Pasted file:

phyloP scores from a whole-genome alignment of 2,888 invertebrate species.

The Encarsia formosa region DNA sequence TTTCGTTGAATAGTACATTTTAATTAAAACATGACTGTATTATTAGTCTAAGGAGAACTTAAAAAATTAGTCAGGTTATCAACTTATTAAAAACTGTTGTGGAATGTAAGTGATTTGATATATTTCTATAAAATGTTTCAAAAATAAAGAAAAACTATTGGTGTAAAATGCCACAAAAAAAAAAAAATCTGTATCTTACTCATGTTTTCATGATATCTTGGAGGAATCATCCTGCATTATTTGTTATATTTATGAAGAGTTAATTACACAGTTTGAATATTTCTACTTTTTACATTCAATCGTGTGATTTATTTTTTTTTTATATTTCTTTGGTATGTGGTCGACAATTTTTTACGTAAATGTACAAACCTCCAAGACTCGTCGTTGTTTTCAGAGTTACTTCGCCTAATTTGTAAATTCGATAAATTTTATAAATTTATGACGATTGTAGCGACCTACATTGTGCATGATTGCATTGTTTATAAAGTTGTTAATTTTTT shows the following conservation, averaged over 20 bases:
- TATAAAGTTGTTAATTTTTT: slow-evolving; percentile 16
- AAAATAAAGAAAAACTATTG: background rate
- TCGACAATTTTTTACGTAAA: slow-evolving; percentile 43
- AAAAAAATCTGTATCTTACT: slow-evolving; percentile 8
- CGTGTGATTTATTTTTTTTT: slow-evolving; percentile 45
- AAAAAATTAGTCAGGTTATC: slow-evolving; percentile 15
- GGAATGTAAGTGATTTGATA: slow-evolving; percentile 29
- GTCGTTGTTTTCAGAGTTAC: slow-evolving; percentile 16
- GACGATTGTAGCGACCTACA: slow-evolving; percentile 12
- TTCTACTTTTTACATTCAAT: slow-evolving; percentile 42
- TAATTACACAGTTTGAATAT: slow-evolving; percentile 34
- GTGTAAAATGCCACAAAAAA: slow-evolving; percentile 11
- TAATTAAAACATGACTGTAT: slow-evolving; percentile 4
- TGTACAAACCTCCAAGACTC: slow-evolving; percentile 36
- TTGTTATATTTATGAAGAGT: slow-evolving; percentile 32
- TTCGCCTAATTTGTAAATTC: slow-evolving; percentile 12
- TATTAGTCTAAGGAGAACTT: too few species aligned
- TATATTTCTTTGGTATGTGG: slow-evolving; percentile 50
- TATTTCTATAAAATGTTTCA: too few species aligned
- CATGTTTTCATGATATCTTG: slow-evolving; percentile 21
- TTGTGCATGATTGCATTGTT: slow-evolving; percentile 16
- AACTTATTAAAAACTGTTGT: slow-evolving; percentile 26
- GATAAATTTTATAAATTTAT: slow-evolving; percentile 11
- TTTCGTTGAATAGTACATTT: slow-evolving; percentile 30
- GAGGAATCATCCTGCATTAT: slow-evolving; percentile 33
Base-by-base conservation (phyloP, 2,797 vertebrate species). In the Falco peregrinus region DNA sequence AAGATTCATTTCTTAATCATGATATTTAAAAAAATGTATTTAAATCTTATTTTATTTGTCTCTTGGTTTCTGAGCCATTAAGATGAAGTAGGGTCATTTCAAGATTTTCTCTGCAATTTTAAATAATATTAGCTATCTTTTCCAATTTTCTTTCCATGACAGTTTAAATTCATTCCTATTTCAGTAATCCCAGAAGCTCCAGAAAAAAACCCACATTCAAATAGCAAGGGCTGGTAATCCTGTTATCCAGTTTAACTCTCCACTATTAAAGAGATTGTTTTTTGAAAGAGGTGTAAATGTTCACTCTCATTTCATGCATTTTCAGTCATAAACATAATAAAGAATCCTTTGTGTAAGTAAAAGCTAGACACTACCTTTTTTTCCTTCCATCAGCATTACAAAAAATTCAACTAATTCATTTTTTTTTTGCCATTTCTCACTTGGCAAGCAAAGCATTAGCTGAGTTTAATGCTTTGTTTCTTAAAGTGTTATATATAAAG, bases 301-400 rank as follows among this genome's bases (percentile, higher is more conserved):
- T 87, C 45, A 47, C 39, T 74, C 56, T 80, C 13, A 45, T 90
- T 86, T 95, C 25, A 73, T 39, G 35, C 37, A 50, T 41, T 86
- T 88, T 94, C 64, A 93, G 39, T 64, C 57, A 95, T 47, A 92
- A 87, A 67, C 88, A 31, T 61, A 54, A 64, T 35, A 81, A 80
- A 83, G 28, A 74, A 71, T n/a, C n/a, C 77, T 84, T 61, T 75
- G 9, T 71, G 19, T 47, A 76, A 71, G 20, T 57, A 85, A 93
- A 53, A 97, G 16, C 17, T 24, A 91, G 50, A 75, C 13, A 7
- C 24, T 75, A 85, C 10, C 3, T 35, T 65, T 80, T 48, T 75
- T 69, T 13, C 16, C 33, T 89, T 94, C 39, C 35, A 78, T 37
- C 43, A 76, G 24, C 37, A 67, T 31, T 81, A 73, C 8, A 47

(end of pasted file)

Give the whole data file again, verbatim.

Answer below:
phyloP scores from a whole-genome alignment of 2,888 invertebrate species.

The Encarsia formosa region DNA sequence TTTCGTTGAATAGTACATTTTAATTAAAACATGACTGTATTATTAGTCTAAGGAGAACTTAAAAAATTAGTCAGGTTATCAACTTATTAAAAACTGTTGTGGAATGTAAGTGATTTGATATATTTCTATAAAATGTTTCAAAAATAAAGAAAAACTATTGGTGTAAAATGCCACAAAAAAAAAAAAATCTGTATCTTACTCATGTTTTCATGATATCTTGGAGGAATCATCCTGCATTATTTGTTATATTTATGAAGAGTTAATTACACAGTTTGAATATTTCTACTTTTTACATTCAATCGTGTGATTTATTTTTTTTTTATATTTCTTTGGTATGTGGTCGACAATTTTTTACGTAAATGTACAAACCTCCAAGACTCGTCGTTGTTTTCAGAGTTACTTCGCCTAATTTGTAAATTCGATAAATTTTATAAATTTATGACGATTGTAGCGACCTACATTGTGCATGATTGCATTGTTTATAAAGTTGTTAATTTTTT shows the following conservation, averaged over 20 bases:
- TATAAAGTTGTTAATTTTTT: slow-evolving; percentile 16
- AAAATAAAGAAAAACTATTG: background rate
- TCGACAATTTTTTACGTAAA: slow-evolving; percentile 43
- AAAAAAATCTGTATCTTACT: slow-evolving; percentile 8
- CGTGTGATTTATTTTTTTTT: slow-evolving; percentile 45
- AAAAAATTAGTCAGGTTATC: slow-evolving; percentile 15
- GGAATGTAAGTGATTTGATA: slow-evolving; percentile 29
- GTCGTTGTTTTCAGAGTTAC: slow-evolving; percentile 16
- GACGATTGTAGCGACCTACA: slow-evolving; percentile 12
- TTCTACTTTTTACATTCAAT: slow-evolving; percentile 42
- TAATTACACAGTTTGAATAT: slow-evolving; percentile 34
- GTGTAAAATGCCACAAAAAA: slow-evolving; percentile 11
- TAATTAAAACATGACTGTAT: slow-evolving; percentile 4
- TGTACAAACCTCCAAGACTC: slow-evolving; percentile 36
- TTGTTATATTTATGAAGAGT: slow-evolving; percentile 32
- TTCGCCTAATTTGTAAATTC: slow-evolving; percentile 12
- TATTAGTCTAAGGAGAACTT: too few species aligned
- TATATTTCTTTGGTATGTGG: slow-evolving; percentile 50
- TATTTCTATAAAATGTTTCA: too few species aligned
- CATGTTTTCATGATATCTTG: slow-evolving; percentile 21
- TTGTGCATGATTGCATTGTT: slow-evolving; percentile 16
- AACTTATTAAAAACTGTTGT: slow-evolving; percentile 26
- GATAAATTTTATAAATTTAT: slow-evolving; percentile 11
- TTTCGTTGAATAGTACATTT: slow-evolving; percentile 30
- GAGGAATCATCCTGCATTAT: slow-evolving; percentile 33
Base-by-base conservation (phyloP, 2,797 vertebrate species). In the Falco peregrinus region DNA sequence AAGATTCATTTCTTAATCATGATATTTAAAAAAATGTATTTAAATCTTATTTTATTTGTCTCTTGGTTTCTGAGCCATTAAGATGAAGTAGGGTCATTTCAAGATTTTCTCTGCAATTTTAAATAATATTAGCTATCTTTTCCAATTTTCTTTCCATGACAGTTTAAATTCATTCCTATTTCAGTAATCCCAGAAGCTCCAGAAAAAAACCCACATTCAAATAGCAAGGGCTGGTAATCCTGTTATCCAGTTTAACTCTCCACTATTAAAGAGATTGTTTTTTGAAAGAGGTGTAAATGTTCACTCTCATTTCATGCATTTTCAGTCATAAACATAATAAAGAATCCTTTGTGTAAGTAAAAGCTAGACACTACCTTTTTTTCCTTCCATCAGCATTACAAAAAATTCAACTAATTCATTTTTTTTTTGCCATTTCTCACTTGGCAAGCAAAGCATTAGCTGAGTTTAATGCTTTGTTTCTTAAAGTGTTATATATAAAG, bases 301-400 rank as follows among this genome's bases (percentile, higher is more conserved):
- T 87, C 45, A 47, C 39, T 74, C 56, T 80, C 13, A 45, T 90
- T 86, T 95, C 25, A 73, T 39, G 35, C 37, A 50, T 41, T 86
- T 88, T 94, C 64, A 93, G 39, T 64, C 57, A 95, T 47, A 92
- A 87, A 67, C 88, A 31, T 61, A 54, A 64, T 35, A 81, A 80
- A 83, G 28, A 74, A 71, T n/a, C n/a, C 77, T 84, T 61, T 75
- G 9, T 71, G 19, T 47, A 76, A 71, G 20, T 57, A 85, A 93
- A 53, A 97, G 16, C 17, T 24, A 91, G 50, A 75, C 13, A 7
- C 24, T 75, A 85, C 10, C 3, T 35, T 65, T 80, T 48, T 75
- T 69, T 13, C 16, C 33, T 89, T 94, C 39, C 35, A 78, T 37
- C 43, A 76, G 24, C 37, A 67, T 31, T 81, A 73, C 8, A 47